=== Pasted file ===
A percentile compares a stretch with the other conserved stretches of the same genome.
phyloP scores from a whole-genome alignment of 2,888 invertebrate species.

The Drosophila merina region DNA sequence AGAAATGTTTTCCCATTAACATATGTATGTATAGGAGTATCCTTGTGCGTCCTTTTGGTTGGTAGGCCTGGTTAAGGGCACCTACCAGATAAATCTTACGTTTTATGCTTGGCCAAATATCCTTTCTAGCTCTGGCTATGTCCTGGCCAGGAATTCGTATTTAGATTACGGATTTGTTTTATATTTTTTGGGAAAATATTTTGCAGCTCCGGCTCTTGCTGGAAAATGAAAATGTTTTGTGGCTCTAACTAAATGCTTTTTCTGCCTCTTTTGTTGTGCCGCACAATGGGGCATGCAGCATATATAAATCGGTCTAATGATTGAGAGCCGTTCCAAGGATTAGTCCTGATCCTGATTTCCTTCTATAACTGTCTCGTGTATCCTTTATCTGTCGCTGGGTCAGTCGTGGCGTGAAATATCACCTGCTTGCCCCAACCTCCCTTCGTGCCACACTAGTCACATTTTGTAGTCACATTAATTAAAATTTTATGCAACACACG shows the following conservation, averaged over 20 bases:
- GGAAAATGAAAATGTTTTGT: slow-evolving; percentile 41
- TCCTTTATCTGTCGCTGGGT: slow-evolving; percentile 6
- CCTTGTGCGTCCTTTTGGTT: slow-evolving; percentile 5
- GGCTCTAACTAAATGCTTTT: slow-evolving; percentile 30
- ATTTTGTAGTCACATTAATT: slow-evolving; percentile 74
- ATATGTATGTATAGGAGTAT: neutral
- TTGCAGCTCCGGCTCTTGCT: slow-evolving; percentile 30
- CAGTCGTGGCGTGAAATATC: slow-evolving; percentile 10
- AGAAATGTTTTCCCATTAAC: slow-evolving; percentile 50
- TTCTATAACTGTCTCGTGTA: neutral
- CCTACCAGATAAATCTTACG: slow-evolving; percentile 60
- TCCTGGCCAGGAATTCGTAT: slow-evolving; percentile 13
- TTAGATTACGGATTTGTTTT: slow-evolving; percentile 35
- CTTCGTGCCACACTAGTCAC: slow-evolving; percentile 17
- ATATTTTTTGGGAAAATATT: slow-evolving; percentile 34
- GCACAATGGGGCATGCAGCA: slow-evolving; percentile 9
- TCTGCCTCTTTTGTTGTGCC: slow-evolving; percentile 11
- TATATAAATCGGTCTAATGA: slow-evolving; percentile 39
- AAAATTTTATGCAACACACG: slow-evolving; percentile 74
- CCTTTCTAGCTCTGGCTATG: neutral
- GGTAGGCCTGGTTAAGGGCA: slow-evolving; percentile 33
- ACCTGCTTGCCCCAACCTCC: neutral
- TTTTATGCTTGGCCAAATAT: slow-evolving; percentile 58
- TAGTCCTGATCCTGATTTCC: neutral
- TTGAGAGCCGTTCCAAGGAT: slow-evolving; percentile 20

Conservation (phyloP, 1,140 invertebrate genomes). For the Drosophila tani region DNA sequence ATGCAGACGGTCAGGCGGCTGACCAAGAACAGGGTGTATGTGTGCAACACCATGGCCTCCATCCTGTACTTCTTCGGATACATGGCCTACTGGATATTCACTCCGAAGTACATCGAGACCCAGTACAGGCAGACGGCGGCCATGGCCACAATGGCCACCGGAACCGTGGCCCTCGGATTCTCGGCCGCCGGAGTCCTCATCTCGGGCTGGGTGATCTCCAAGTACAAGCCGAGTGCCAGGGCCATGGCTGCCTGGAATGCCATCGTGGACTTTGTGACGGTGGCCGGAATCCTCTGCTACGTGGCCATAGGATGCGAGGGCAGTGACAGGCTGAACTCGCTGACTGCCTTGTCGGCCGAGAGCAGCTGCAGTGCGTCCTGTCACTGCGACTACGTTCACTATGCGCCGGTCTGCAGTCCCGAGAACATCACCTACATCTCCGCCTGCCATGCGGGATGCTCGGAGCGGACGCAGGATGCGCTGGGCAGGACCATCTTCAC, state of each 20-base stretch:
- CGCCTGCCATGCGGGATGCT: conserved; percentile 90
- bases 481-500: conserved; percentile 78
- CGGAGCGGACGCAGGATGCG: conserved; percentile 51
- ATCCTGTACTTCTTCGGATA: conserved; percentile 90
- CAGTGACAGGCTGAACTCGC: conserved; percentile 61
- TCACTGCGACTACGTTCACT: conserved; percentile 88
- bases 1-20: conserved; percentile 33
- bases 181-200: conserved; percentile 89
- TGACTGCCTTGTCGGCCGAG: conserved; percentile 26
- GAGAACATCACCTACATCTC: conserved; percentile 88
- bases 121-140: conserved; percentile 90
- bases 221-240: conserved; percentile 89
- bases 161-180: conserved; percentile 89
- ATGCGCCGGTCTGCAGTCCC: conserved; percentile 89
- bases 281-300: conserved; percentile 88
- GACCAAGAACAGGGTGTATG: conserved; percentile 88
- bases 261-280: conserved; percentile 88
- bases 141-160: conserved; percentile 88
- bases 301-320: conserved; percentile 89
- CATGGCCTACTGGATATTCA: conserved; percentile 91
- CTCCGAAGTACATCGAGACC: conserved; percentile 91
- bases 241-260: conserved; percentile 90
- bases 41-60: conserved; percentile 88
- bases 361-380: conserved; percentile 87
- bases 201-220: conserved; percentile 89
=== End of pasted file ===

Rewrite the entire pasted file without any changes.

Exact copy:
A percentile compares a stretch with the other conserved stretches of the same genome.
phyloP scores from a whole-genome alignment of 2,888 invertebrate species.

The Drosophila merina region DNA sequence AGAAATGTTTTCCCATTAACATATGTATGTATAGGAGTATCCTTGTGCGTCCTTTTGGTTGGTAGGCCTGGTTAAGGGCACCTACCAGATAAATCTTACGTTTTATGCTTGGCCAAATATCCTTTCTAGCTCTGGCTATGTCCTGGCCAGGAATTCGTATTTAGATTACGGATTTGTTTTATATTTTTTGGGAAAATATTTTGCAGCTCCGGCTCTTGCTGGAAAATGAAAATGTTTTGTGGCTCTAACTAAATGCTTTTTCTGCCTCTTTTGTTGTGCCGCACAATGGGGCATGCAGCATATATAAATCGGTCTAATGATTGAGAGCCGTTCCAAGGATTAGTCCTGATCCTGATTTCCTTCTATAACTGTCTCGTGTATCCTTTATCTGTCGCTGGGTCAGTCGTGGCGTGAAATATCACCTGCTTGCCCCAACCTCCCTTCGTGCCACACTAGTCACATTTTGTAGTCACATTAATTAAAATTTTATGCAACACACG shows the following conservation, averaged over 20 bases:
- GGAAAATGAAAATGTTTTGT: slow-evolving; percentile 41
- TCCTTTATCTGTCGCTGGGT: slow-evolving; percentile 6
- CCTTGTGCGTCCTTTTGGTT: slow-evolving; percentile 5
- GGCTCTAACTAAATGCTTTT: slow-evolving; percentile 30
- ATTTTGTAGTCACATTAATT: slow-evolving; percentile 74
- ATATGTATGTATAGGAGTAT: neutral
- TTGCAGCTCCGGCTCTTGCT: slow-evolving; percentile 30
- CAGTCGTGGCGTGAAATATC: slow-evolving; percentile 10
- AGAAATGTTTTCCCATTAAC: slow-evolving; percentile 50
- TTCTATAACTGTCTCGTGTA: neutral
- CCTACCAGATAAATCTTACG: slow-evolving; percentile 60
- TCCTGGCCAGGAATTCGTAT: slow-evolving; percentile 13
- TTAGATTACGGATTTGTTTT: slow-evolving; percentile 35
- CTTCGTGCCACACTAGTCAC: slow-evolving; percentile 17
- ATATTTTTTGGGAAAATATT: slow-evolving; percentile 34
- GCACAATGGGGCATGCAGCA: slow-evolving; percentile 9
- TCTGCCTCTTTTGTTGTGCC: slow-evolving; percentile 11
- TATATAAATCGGTCTAATGA: slow-evolving; percentile 39
- AAAATTTTATGCAACACACG: slow-evolving; percentile 74
- CCTTTCTAGCTCTGGCTATG: neutral
- GGTAGGCCTGGTTAAGGGCA: slow-evolving; percentile 33
- ACCTGCTTGCCCCAACCTCC: neutral
- TTTTATGCTTGGCCAAATAT: slow-evolving; percentile 58
- TAGTCCTGATCCTGATTTCC: neutral
- TTGAGAGCCGTTCCAAGGAT: slow-evolving; percentile 20

Conservation (phyloP, 1,140 invertebrate genomes). For the Drosophila tani region DNA sequence ATGCAGACGGTCAGGCGGCTGACCAAGAACAGGGTGTATGTGTGCAACACCATGGCCTCCATCCTGTACTTCTTCGGATACATGGCCTACTGGATATTCACTCCGAAGTACATCGAGACCCAGTACAGGCAGACGGCGGCCATGGCCACAATGGCCACCGGAACCGTGGCCCTCGGATTCTCGGCCGCCGGAGTCCTCATCTCGGGCTGGGTGATCTCCAAGTACAAGCCGAGTGCCAGGGCCATGGCTGCCTGGAATGCCATCGTGGACTTTGTGACGGTGGCCGGAATCCTCTGCTACGTGGCCATAGGATGCGAGGGCAGTGACAGGCTGAACTCGCTGACTGCCTTGTCGGCCGAGAGCAGCTGCAGTGCGTCCTGTCACTGCGACTACGTTCACTATGCGCCGGTCTGCAGTCCCGAGAACATCACCTACATCTCCGCCTGCCATGCGGGATGCTCGGAGCGGACGCAGGATGCGCTGGGCAGGACCATCTTCAC, state of each 20-base stretch:
- CGCCTGCCATGCGGGATGCT: conserved; percentile 90
- bases 481-500: conserved; percentile 78
- CGGAGCGGACGCAGGATGCG: conserved; percentile 51
- ATCCTGTACTTCTTCGGATA: conserved; percentile 90
- CAGTGACAGGCTGAACTCGC: conserved; percentile 61
- TCACTGCGACTACGTTCACT: conserved; percentile 88
- bases 1-20: conserved; percentile 33
- bases 181-200: conserved; percentile 89
- TGACTGCCTTGTCGGCCGAG: conserved; percentile 26
- GAGAACATCACCTACATCTC: conserved; percentile 88
- bases 121-140: conserved; percentile 90
- bases 221-240: conserved; percentile 89
- bases 161-180: conserved; percentile 89
- ATGCGCCGGTCTGCAGTCCC: conserved; percentile 89
- bases 281-300: conserved; percentile 88
- GACCAAGAACAGGGTGTATG: conserved; percentile 88
- bases 261-280: conserved; percentile 88
- bases 141-160: conserved; percentile 88
- bases 301-320: conserved; percentile 89
- CATGGCCTACTGGATATTCA: conserved; percentile 91
- CTCCGAAGTACATCGAGACC: conserved; percentile 91
- bases 241-260: conserved; percentile 90
- bases 41-60: conserved; percentile 88
- bases 361-380: conserved; percentile 87
- bases 201-220: conserved; percentile 89